via Independent Journal Review
by Kyle Becker
The United States was founded in Freedom; and on the basis of the rights of all citizens to maintain freedom of conscience, in accordance with the Natural Rights of Man and Divine authority, it has ever been guided.
It may very well be that Christianity is under attack by the secular left in the United States, but that does not justify an attempt to replace American Civil Society with a Christian society. That is for the individual members of society to choose according to their freedom of conscience and under conditions of liberty.
The seminal document that all Americans should be fully aware of when considering the argument that America was founded as a “Christian nation,” rather than a nation that allows religion to remain solely within the sphere of Civil Society, is that of Constitutional framer James Madison.
The historical backdrop is the General Assembly of Virginia having received a bill “establishing a provision for Teachers of Religion” on December 3rd, 1784. Its preamble said:
Whereas the general diffusion of Christian knowledge hath a natural tendency to correct the morals of men, restrain their vices, and preserve the peace of society, which cannot be effected without a competent provision for learned teachers, who may be thereby enabled to devote their time and attention to the duty of instructing such citizens as from their circumstances and want of education cannot otherwise attain such knowledge; and it is judged such provision may be made by the Legislature, without counteracting the liberal principle heretofore adopted and intended to be preserved, by abolishing all distinctions of preeminence amongst the different societies or communities of Christians…
The author of the bill was the esteemed Patrick Henry, who wrote it partially in response to the repeal of the “tithe law” of 1776 removing state salaries for clergy in Virginia. Henry argued that the decay of morality, as precursored by the withering of religion, had led to many a civilization’s downfall.
James Madison debated Patrick Henry on the floor of the Virginia Assembly, and the result is a remarkable framing of religious liberty, as justified by Divine authority. Although the text is weighty and is often passed over for its lack of poignant phraseology, it is a landmark text:
Because we hold it for a fundamental and undeniable truth, “that religion or the duty which we owe to our Creator and the manner of discharging it, can be directed only by reason and conviction, not by force or violence.” The Religion then of every man must be left to the conviction and conscience of every man; and it is the right of every man to exercise it as these may dictate. This right is in its nature an unalienable right.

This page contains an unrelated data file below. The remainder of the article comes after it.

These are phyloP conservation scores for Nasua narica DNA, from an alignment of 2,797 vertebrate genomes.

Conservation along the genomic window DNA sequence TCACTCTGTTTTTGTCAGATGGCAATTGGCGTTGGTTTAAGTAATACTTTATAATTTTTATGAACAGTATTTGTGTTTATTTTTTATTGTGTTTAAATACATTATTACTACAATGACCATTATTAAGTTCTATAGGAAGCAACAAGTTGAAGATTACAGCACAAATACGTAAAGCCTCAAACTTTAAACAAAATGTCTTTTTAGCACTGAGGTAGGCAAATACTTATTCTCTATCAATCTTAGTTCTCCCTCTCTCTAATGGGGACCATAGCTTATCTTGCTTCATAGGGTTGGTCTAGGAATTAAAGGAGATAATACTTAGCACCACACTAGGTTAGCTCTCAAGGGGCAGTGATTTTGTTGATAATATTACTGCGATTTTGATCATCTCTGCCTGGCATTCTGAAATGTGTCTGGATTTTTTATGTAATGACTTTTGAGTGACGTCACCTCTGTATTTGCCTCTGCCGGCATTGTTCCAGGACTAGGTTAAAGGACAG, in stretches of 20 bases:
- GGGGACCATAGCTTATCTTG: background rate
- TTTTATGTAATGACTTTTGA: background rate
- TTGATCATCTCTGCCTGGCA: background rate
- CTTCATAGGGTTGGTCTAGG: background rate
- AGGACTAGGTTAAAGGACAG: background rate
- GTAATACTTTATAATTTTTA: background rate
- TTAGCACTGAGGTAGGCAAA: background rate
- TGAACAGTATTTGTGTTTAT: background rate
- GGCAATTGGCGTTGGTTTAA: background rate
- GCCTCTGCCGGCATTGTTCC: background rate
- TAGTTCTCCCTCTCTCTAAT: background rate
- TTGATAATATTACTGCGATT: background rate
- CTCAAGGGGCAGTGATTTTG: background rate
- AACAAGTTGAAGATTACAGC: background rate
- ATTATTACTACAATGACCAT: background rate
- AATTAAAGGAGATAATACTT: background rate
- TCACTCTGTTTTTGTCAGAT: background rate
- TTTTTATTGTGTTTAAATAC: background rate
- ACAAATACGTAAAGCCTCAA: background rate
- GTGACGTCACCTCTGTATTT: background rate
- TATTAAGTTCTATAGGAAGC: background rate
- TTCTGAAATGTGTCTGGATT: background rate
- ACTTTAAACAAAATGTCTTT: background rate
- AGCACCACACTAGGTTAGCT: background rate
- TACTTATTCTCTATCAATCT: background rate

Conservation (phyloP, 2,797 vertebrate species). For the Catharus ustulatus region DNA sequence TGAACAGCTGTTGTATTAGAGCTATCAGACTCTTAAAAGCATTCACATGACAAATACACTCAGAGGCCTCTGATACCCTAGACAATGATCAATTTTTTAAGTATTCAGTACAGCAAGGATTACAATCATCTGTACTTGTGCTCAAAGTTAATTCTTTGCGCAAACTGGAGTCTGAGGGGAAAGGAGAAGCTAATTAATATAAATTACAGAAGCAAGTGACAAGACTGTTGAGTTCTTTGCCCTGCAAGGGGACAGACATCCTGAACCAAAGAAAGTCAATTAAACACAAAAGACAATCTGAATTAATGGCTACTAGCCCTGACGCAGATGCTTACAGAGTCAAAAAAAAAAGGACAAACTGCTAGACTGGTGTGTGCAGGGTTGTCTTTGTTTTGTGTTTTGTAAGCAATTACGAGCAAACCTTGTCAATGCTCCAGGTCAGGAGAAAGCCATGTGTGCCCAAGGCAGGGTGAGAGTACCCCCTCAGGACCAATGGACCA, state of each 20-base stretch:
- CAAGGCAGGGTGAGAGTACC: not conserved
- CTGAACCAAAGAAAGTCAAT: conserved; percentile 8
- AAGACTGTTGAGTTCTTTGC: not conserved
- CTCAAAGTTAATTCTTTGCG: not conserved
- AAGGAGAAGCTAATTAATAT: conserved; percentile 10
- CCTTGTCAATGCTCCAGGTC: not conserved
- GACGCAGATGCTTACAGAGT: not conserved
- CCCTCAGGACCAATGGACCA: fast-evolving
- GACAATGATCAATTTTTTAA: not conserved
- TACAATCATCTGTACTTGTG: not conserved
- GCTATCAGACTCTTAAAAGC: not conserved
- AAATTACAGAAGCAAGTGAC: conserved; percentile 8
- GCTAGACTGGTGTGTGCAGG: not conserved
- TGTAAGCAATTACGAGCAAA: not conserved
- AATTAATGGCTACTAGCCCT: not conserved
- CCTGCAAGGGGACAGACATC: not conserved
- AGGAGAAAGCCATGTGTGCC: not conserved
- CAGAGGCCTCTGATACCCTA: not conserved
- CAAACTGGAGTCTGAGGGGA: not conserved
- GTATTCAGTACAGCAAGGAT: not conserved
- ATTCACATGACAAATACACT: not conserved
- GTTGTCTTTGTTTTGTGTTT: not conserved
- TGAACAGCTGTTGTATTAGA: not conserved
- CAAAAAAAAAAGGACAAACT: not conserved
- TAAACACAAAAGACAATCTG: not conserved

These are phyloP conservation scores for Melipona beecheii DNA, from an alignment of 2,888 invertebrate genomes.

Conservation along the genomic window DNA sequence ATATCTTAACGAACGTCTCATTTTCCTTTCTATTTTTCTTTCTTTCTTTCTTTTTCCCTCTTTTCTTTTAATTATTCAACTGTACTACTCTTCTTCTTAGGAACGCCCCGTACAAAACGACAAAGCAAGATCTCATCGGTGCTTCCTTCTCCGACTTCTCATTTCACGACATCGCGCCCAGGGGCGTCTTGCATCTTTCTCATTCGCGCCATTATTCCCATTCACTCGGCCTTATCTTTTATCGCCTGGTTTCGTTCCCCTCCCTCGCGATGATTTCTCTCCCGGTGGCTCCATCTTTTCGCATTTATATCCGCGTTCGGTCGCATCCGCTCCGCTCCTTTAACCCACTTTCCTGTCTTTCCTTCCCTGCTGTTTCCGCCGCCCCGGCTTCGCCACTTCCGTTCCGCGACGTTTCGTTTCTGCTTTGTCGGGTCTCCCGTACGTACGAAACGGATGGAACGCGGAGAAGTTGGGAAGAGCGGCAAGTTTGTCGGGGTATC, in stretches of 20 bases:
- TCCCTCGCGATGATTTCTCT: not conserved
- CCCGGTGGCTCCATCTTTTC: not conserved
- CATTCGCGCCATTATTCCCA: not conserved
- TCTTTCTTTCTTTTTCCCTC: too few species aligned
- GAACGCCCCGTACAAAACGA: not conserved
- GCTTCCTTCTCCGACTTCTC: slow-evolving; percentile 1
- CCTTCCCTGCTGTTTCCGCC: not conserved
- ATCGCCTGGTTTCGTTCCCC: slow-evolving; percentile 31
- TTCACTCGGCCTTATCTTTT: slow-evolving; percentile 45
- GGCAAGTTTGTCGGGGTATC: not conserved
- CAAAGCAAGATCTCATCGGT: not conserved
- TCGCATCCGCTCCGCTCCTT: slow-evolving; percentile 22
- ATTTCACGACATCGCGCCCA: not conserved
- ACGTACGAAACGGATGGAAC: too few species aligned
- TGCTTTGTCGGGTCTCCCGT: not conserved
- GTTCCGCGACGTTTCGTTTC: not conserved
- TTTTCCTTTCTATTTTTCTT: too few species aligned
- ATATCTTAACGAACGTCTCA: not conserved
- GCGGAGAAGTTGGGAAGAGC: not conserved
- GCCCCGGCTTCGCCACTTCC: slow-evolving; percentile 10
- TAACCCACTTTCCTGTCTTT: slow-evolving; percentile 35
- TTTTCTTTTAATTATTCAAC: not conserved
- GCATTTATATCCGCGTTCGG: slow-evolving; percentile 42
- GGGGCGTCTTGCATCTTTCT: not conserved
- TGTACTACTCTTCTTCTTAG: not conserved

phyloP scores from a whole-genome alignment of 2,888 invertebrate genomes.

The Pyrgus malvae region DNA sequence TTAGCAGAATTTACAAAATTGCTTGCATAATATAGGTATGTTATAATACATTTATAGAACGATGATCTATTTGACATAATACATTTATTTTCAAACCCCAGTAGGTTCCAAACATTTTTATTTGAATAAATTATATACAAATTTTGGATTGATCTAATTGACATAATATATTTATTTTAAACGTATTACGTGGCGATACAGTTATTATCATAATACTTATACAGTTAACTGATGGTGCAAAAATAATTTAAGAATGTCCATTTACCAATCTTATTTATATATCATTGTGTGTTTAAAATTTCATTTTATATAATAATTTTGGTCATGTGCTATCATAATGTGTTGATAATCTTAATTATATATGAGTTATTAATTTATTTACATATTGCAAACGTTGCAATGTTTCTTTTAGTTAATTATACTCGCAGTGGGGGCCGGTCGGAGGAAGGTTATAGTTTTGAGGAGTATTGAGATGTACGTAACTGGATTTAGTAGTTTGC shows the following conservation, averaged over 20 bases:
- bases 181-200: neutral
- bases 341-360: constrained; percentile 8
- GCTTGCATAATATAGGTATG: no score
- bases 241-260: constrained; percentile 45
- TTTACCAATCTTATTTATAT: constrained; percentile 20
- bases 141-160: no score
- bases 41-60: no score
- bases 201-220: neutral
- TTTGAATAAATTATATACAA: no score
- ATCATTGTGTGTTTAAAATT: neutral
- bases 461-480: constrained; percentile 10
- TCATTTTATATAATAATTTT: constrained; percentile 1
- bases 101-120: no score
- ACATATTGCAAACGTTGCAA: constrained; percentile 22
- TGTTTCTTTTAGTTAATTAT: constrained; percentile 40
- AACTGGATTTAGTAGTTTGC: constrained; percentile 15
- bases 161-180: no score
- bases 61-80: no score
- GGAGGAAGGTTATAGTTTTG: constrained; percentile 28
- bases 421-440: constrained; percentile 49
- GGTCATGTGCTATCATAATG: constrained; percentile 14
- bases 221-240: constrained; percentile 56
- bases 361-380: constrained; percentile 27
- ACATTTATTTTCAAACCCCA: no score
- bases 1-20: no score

It is unalienable, because the opinions of men, depending only on the evidence contemplated by their own minds cannot follow the dictates of other men: It is unalienable also, because what is here a right towards men, is a duty towards the Creator. It is the duty of every man to render to the Creator such homage and such only as he believes to be acceptable to him.
This duty is precedent, both in order of time and in degree of obligation, to the claims of Civil Society. Before any man can be considered as a member of Civil Society, he must be considered as a subject of the Governour of the Universe: And if a member of Civil Society, do it with a saving of his allegiance to the Universal Sovereign.
We maintain therefore that in matters of Religion, no man’s right is abridged by the institution of Civil Society and that Religion is wholly exempt from its cognizance. True it is, that no other rule exists, by which any question which may divide a Society, can be ultimately determined, but the will of the majority; but it is also true that the majority may trespass on the rights of the minority. […]
Indeed, insistence upon a religious dogma for American society as a whole is tantamount to undoing the very reasoning that many of the first settlers fled to the New World to begin with; and that was religious freedom. The circumstances of majority or minority culture is therefore not an appeal to right.
In addition to there being no explicit reference of duty towards a “Christian” God in The Constitution, The Declaration of Independence, or The Federalist Papers, Madison’s “Memorial and Remonstrance Against Religious Assessments” makes it perfectly clear that freedom of conscience is a fundamental and Natural Right of human beings.
The application of this right has diverse ramifications for the role of government in adjudicating spiritual and personal issues that are essentially a matter of individual conscience, as they are without direct and demonstrable harm to other members of society.
While Christians fear that they are under attack by secular progressives who dominate several institutions and the mass culture, their source of rejuvenation throughout this nation’s history is precisely religious freedom; not state compulsion or a legalistic edifice.
As Locke was right to have observed, religious freedom in the New World would lead to the vibrance of Christianity; and faith in its Truth has led America to become the home one of the most religious peoples in the world — and yet also one of the most tolerant and civilized.
Could it be that the nation’s separation of Church and State, as a matter of governmental practice, has fostered an attraction for other religious peoples around the world, who themselves feel oppressed in their native lands? Is it not Just that the Church is an institution of society, based on Reason and Faith, rather than an institution of the polity, based on Force?